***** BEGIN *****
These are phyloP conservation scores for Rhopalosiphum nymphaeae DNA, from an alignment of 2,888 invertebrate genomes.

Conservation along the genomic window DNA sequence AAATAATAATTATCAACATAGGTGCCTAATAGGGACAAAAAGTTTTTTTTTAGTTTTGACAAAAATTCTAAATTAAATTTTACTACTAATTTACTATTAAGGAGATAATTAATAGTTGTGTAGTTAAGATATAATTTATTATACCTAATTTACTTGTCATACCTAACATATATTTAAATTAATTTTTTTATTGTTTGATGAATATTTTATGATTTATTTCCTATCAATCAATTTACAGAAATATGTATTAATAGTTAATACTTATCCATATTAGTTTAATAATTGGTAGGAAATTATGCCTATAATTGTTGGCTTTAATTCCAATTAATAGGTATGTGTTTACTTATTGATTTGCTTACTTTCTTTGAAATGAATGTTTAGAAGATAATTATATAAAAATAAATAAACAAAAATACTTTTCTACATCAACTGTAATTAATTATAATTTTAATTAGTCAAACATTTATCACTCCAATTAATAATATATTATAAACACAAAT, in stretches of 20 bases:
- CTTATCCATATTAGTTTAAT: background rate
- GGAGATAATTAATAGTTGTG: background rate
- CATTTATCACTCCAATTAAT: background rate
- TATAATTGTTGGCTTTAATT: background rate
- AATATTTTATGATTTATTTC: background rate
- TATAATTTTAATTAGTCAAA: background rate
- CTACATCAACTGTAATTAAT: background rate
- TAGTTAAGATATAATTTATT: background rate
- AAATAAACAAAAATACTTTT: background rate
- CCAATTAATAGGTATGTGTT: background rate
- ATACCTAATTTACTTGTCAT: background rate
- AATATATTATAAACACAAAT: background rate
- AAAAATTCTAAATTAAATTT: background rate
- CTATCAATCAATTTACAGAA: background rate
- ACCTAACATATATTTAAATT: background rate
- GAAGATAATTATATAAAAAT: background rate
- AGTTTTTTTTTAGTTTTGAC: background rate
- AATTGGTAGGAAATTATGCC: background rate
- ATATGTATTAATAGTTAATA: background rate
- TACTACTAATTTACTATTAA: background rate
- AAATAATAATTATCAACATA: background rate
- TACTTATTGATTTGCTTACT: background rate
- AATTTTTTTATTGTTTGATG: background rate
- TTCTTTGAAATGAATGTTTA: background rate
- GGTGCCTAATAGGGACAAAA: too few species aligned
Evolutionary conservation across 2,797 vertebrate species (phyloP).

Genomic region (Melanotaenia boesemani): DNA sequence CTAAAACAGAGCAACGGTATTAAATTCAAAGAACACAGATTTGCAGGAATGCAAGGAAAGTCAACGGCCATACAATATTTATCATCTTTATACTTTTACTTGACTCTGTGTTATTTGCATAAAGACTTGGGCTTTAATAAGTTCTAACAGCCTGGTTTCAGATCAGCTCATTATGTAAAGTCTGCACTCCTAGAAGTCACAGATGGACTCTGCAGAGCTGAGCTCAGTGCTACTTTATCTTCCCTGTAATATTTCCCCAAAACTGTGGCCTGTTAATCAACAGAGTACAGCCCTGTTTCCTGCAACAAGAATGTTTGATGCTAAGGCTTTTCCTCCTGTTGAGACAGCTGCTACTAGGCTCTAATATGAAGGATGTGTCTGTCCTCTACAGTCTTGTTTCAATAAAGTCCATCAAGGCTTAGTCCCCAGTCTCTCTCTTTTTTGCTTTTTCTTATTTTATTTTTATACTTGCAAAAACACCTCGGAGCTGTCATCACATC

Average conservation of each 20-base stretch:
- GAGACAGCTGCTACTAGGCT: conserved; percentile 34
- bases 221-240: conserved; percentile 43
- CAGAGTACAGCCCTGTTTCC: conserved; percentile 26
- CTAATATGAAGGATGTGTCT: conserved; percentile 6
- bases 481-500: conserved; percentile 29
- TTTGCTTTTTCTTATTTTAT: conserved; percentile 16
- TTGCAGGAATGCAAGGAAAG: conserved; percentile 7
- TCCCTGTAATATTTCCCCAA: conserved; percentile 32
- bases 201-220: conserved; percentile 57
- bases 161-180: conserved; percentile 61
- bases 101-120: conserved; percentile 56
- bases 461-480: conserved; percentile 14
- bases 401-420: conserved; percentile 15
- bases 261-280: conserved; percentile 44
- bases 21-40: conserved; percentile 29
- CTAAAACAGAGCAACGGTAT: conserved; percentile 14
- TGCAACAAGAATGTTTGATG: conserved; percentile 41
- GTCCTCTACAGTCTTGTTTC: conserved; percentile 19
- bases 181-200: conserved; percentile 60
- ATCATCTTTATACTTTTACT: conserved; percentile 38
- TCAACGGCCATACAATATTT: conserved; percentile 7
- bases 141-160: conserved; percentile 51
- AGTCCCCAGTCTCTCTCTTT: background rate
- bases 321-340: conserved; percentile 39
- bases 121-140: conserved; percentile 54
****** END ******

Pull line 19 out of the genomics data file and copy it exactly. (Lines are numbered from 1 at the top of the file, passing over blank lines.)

- AGTTTTTTTTTAGTTTTGAC: background rate